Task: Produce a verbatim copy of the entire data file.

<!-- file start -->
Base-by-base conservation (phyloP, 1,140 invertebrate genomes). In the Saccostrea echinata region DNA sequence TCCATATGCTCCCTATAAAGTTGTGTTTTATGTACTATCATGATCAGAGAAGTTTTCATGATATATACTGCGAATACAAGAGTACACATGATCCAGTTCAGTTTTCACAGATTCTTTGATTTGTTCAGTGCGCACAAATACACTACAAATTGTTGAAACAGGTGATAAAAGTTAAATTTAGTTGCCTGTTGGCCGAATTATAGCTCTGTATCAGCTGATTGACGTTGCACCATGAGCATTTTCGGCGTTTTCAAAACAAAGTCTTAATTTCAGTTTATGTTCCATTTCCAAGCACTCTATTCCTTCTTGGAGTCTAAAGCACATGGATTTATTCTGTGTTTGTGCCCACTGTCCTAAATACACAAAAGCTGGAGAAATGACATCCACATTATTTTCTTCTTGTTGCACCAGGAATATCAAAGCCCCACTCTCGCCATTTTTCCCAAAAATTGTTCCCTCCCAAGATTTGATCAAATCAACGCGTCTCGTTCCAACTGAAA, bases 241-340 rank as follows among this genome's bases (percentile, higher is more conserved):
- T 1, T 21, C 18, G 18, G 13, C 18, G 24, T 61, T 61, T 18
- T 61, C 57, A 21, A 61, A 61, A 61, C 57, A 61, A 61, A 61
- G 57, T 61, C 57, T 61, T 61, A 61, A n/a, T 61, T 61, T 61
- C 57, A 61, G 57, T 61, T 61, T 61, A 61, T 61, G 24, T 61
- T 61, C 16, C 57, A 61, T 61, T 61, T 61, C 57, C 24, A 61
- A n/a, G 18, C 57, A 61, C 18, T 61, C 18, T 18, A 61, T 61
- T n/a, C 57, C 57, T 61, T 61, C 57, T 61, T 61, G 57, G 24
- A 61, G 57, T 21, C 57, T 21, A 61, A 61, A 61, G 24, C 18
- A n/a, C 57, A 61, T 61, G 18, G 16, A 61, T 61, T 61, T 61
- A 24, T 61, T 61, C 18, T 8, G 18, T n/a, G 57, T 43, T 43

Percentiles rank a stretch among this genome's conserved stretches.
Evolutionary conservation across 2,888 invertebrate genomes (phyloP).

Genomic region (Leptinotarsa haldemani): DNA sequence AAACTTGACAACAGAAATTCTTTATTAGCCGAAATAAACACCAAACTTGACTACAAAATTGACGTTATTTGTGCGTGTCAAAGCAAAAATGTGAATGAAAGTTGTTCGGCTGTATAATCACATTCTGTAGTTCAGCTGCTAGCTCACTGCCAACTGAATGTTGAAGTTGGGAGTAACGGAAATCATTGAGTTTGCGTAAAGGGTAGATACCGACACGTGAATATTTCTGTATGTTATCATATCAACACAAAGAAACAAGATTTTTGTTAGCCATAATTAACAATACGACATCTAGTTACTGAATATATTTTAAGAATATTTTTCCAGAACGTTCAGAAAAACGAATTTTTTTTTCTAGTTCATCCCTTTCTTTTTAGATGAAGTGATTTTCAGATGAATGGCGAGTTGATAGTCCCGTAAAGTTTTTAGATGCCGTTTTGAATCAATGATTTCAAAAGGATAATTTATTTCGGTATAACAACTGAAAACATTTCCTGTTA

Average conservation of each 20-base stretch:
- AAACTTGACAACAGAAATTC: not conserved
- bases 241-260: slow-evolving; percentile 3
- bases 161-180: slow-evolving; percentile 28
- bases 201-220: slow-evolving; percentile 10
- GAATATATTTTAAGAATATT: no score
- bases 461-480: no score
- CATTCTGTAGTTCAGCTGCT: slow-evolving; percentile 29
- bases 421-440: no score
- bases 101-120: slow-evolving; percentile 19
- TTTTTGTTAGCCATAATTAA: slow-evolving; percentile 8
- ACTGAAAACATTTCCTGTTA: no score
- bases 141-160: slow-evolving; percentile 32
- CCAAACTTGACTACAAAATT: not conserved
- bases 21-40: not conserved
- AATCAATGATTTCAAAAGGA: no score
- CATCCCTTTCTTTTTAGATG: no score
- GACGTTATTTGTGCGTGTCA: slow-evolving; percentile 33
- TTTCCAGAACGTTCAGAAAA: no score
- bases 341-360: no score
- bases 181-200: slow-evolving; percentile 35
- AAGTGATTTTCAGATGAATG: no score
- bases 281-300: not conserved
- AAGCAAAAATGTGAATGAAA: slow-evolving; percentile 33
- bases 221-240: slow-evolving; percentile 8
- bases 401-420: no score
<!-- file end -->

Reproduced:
Base-by-base conservation (phyloP, 1,140 invertebrate genomes). In the Saccostrea echinata region DNA sequence TCCATATGCTCCCTATAAAGTTGTGTTTTATGTACTATCATGATCAGAGAAGTTTTCATGATATATACTGCGAATACAAGAGTACACATGATCCAGTTCAGTTTTCACAGATTCTTTGATTTGTTCAGTGCGCACAAATACACTACAAATTGTTGAAACAGGTGATAAAAGTTAAATTTAGTTGCCTGTTGGCCGAATTATAGCTCTGTATCAGCTGATTGACGTTGCACCATGAGCATTTTCGGCGTTTTCAAAACAAAGTCTTAATTTCAGTTTATGTTCCATTTCCAAGCACTCTATTCCTTCTTGGAGTCTAAAGCACATGGATTTATTCTGTGTTTGTGCCCACTGTCCTAAATACACAAAAGCTGGAGAAATGACATCCACATTATTTTCTTCTTGTTGCACCAGGAATATCAAAGCCCCACTCTCGCCATTTTTCCCAAAAATTGTTCCCTCCCAAGATTTGATCAAATCAACGCGTCTCGTTCCAACTGAAA, bases 241-340 rank as follows among this genome's bases (percentile, higher is more conserved):
- T 1, T 21, C 18, G 18, G 13, C 18, G 24, T 61, T 61, T 18
- T 61, C 57, A 21, A 61, A 61, A 61, C 57, A 61, A 61, A 61
- G 57, T 61, C 57, T 61, T 61, A 61, A n/a, T 61, T 61, T 61
- C 57, A 61, G 57, T 61, T 61, T 61, A 61, T 61, G 24, T 61
- T 61, C 16, C 57, A 61, T 61, T 61, T 61, C 57, C 24, A 61
- A n/a, G 18, C 57, A 61, C 18, T 61, C 18, T 18, A 61, T 61
- T n/a, C 57, C 57, T 61, T 61, C 57, T 61, T 61, G 57, G 24
- A 61, G 57, T 21, C 57, T 21, A 61, A 61, A 61, G 24, C 18
- A n/a, C 57, A 61, T 61, G 18, G 16, A 61, T 61, T 61, T 61
- A 24, T 61, T 61, C 18, T 8, G 18, T n/a, G 57, T 43, T 43

Percentiles rank a stretch among this genome's conserved stretches.
Evolutionary conservation across 2,888 invertebrate genomes (phyloP).

Genomic region (Leptinotarsa haldemani): DNA sequence AAACTTGACAACAGAAATTCTTTATTAGCCGAAATAAACACCAAACTTGACTACAAAATTGACGTTATTTGTGCGTGTCAAAGCAAAAATGTGAATGAAAGTTGTTCGGCTGTATAATCACATTCTGTAGTTCAGCTGCTAGCTCACTGCCAACTGAATGTTGAAGTTGGGAGTAACGGAAATCATTGAGTTTGCGTAAAGGGTAGATACCGACACGTGAATATTTCTGTATGTTATCATATCAACACAAAGAAACAAGATTTTTGTTAGCCATAATTAACAATACGACATCTAGTTACTGAATATATTTTAAGAATATTTTTCCAGAACGTTCAGAAAAACGAATTTTTTTTTCTAGTTCATCCCTTTCTTTTTAGATGAAGTGATTTTCAGATGAATGGCGAGTTGATAGTCCCGTAAAGTTTTTAGATGCCGTTTTGAATCAATGATTTCAAAAGGATAATTTATTTCGGTATAACAACTGAAAACATTTCCTGTTA

Average conservation of each 20-base stretch:
- AAACTTGACAACAGAAATTC: not conserved
- bases 241-260: slow-evolving; percentile 3
- bases 161-180: slow-evolving; percentile 28
- bases 201-220: slow-evolving; percentile 10
- GAATATATTTTAAGAATATT: no score
- bases 461-480: no score
- CATTCTGTAGTTCAGCTGCT: slow-evolving; percentile 29
- bases 421-440: no score
- bases 101-120: slow-evolving; percentile 19
- TTTTTGTTAGCCATAATTAA: slow-evolving; percentile 8
- ACTGAAAACATTTCCTGTTA: no score
- bases 141-160: slow-evolving; percentile 32
- CCAAACTTGACTACAAAATT: not conserved
- bases 21-40: not conserved
- AATCAATGATTTCAAAAGGA: no score
- CATCCCTTTCTTTTTAGATG: no score
- GACGTTATTTGTGCGTGTCA: slow-evolving; percentile 33
- TTTCCAGAACGTTCAGAAAA: no score
- bases 341-360: no score
- bases 181-200: slow-evolving; percentile 35
- AAGTGATTTTCAGATGAATG: no score
- bases 281-300: not conserved
- AAGCAAAAATGTGAATGAAA: slow-evolving; percentile 33
- bases 221-240: slow-evolving; percentile 8
- bases 401-420: no score